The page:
E. T. Willows

 Cathays Cemetery – Cardiff

 1886 – 1926

He is remembered in the name of a street a pub and a school in Cardiff. His achievements are recorded on a clock face in Cardiff Bay but his grave lies forgotten and neglected in Cardiff’s Cathays Cemetery.

His gravestone tells us

Captain E. T. Willows

Only beloved son of Joseph and Eva Willows

Died August 3 1926

At rest

The letters on the simple stone are metal and are falling off. Without them his grave will lose its identity and become no different from the others that have faded beyond recognition. Yet it is a perfect example of a story in Welsh Stone – a fading,unremarkable gravestone, quietly shedding letters behind bushes in an overgrown part of a large cemetery, slowly slipping into the past and taking a fascinating story with it.

It is the story of Ernest Thompson Willows, aviation pioneer and celebrity, 1886 – 1926.

He was born on 11 July 1886 at Newport Road in a house which is now used by the University. His father was a wealthy dentist and Ernest always intended to follow him, beginning his training in 1901.

His great enthusiasm was flight. These early days were exciting ones, when the sky seemed to be opening up to all sorts of possibilities. It was the time of the Wright Brothers, of Bleriot, of Latham. Ernest wanted to be part of this world.

Ascents by balloon had been commonplace for over 100 years but Willows sought greater control and to free airships from the effect of the wind. What he wanted to do was construct a rigid framed balloon or dirigible and to provide it with a motor and a crew who would be able to steer it. He was convinced that the future of travel lay with the airship rather than the aeroplane. Yet he had no formal technical training, no significant financial backing, merely blind enthusiasm.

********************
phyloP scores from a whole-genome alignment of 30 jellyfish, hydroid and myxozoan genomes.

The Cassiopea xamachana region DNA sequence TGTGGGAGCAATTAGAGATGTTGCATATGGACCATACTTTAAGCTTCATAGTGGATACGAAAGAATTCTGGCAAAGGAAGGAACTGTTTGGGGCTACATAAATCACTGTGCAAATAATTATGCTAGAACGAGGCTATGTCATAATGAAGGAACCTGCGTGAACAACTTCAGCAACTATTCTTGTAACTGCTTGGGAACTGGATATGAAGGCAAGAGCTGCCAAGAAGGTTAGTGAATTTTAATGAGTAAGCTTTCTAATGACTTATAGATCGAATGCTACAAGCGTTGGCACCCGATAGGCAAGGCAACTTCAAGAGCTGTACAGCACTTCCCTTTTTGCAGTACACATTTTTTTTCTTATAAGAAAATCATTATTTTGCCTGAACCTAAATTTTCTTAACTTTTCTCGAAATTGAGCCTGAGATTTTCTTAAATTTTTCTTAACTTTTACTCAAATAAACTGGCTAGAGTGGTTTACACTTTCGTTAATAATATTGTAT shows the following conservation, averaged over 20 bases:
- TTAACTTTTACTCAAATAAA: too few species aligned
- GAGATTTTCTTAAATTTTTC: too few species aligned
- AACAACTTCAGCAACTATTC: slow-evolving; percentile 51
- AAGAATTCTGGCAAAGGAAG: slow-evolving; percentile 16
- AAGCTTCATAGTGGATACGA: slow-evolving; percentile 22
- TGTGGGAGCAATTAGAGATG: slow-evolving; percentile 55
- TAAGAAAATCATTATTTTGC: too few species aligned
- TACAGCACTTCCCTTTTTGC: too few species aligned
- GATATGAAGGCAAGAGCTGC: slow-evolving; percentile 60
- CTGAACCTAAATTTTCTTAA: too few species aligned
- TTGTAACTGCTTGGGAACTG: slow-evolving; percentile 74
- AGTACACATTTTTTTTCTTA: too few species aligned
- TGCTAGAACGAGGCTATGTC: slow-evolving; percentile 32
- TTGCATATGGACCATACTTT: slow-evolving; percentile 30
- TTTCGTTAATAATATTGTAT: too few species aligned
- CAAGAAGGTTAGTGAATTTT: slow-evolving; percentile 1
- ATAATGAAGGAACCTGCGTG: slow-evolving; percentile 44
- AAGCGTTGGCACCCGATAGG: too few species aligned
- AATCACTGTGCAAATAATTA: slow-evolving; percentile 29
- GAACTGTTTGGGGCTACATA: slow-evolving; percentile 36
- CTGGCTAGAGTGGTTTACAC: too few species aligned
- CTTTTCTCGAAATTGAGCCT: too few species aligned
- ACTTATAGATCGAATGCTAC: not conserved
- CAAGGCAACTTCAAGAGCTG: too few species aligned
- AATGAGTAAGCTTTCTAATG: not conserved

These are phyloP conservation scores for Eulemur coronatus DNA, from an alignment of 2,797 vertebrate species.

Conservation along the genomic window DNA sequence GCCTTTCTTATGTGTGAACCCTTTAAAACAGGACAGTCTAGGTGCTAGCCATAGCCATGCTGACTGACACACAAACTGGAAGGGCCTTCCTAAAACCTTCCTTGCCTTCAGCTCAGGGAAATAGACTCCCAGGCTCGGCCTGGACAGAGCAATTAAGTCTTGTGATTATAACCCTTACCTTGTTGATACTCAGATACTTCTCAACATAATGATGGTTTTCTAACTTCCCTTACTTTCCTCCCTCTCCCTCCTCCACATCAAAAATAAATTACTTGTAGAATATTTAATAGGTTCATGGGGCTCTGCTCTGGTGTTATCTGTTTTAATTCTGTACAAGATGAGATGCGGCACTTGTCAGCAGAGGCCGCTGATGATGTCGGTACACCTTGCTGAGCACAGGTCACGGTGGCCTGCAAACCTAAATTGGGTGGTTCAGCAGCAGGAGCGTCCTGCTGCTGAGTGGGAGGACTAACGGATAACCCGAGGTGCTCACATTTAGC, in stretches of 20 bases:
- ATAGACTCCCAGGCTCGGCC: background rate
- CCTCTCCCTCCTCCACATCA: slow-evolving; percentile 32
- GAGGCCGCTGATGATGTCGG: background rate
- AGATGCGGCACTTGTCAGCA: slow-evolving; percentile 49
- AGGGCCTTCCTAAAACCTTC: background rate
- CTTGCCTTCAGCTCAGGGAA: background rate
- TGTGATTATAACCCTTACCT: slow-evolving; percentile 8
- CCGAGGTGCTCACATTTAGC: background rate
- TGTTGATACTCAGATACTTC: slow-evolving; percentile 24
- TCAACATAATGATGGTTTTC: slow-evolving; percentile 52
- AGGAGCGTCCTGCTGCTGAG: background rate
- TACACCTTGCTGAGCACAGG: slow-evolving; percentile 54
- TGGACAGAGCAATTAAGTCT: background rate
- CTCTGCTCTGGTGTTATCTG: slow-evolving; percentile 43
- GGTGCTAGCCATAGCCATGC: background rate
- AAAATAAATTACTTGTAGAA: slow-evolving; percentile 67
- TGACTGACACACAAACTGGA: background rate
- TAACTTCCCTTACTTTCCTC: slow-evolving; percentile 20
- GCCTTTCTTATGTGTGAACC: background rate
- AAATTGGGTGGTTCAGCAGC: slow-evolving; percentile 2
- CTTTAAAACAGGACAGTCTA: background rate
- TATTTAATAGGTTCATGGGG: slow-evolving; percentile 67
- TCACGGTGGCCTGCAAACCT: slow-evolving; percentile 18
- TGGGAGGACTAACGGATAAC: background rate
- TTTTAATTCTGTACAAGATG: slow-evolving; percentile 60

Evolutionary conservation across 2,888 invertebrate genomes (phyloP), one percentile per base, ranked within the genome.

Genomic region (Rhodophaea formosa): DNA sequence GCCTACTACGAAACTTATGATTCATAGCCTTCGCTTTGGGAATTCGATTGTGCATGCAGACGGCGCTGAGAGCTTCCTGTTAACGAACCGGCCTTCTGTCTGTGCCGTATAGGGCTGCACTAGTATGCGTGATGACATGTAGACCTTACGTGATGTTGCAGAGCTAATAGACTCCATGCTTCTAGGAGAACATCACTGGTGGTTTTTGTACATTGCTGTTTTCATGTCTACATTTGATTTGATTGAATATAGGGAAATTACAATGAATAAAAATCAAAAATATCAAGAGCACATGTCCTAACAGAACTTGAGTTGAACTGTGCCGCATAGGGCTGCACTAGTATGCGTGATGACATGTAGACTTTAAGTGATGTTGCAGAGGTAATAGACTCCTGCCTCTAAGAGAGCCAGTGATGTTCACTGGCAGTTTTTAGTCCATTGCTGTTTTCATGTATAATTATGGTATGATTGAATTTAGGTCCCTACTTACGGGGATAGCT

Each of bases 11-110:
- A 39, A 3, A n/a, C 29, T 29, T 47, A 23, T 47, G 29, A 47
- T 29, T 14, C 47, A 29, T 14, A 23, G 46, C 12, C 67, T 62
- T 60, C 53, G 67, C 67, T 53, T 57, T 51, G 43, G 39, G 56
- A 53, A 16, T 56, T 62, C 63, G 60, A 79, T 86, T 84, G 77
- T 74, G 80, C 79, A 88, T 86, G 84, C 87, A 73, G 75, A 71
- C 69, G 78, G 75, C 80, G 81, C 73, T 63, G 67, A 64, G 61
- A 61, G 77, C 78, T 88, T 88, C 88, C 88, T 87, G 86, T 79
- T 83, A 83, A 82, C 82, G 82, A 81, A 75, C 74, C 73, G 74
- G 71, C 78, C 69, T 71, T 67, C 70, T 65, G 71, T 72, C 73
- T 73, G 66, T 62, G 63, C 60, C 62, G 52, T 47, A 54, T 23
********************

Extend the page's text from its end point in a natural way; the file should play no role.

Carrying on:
He built his first airship, Willows 1, in 1905, two years after the Wright Brothers achievement changed the world. Ernest was only 19. The airship had a silk envelope 74 feet long and 18 feet in diameter, with a gondola beneath. It was driven by a 9 h-p Peugeot motorcycle engine. It had neither rudder nor elevator, relying upon the twin propellers which provided steering capability. It was flown for the first time at East Moors Cardiff for 85 minutes on 5 August. It had six flights.

An improved version was built in 1909 which was called Willows 2. The craft was a little longer and bigger. He landed in a great publicity stunt outside Cardiff City Hall on 4 June 1910 and then flew back to his shed at East Moors. He wanted to win a £50 prize for the first such flight over Cardiff. A week later he repeated the flight to raise funds for the Infirmary. Willows was always trying to attract attention to his projects. He was a committed enthusiast but always lacked sponsorship or support.

In July 1910 it flew from Cheltenham to Cardiff in four hours and then in August, Willows 2 flew from Cardiff to London. This was a significant moment. The flight was a record for a cross country flight in Britain at 122 miles and he became the first aviator to fly across the Bristol Channel under power. The journey took 10 hours. He had to descend to about 12 feet off the ground and ask for directions from stunned people via a megaphone. Sadly the world did not appear ready for this simple SatNav prototype. In the end he followed the train line.

He made sure that he flew down the Thames and over St. Paul’s cathedral, for he was always eager to place his airship in the same frame as important landmarks.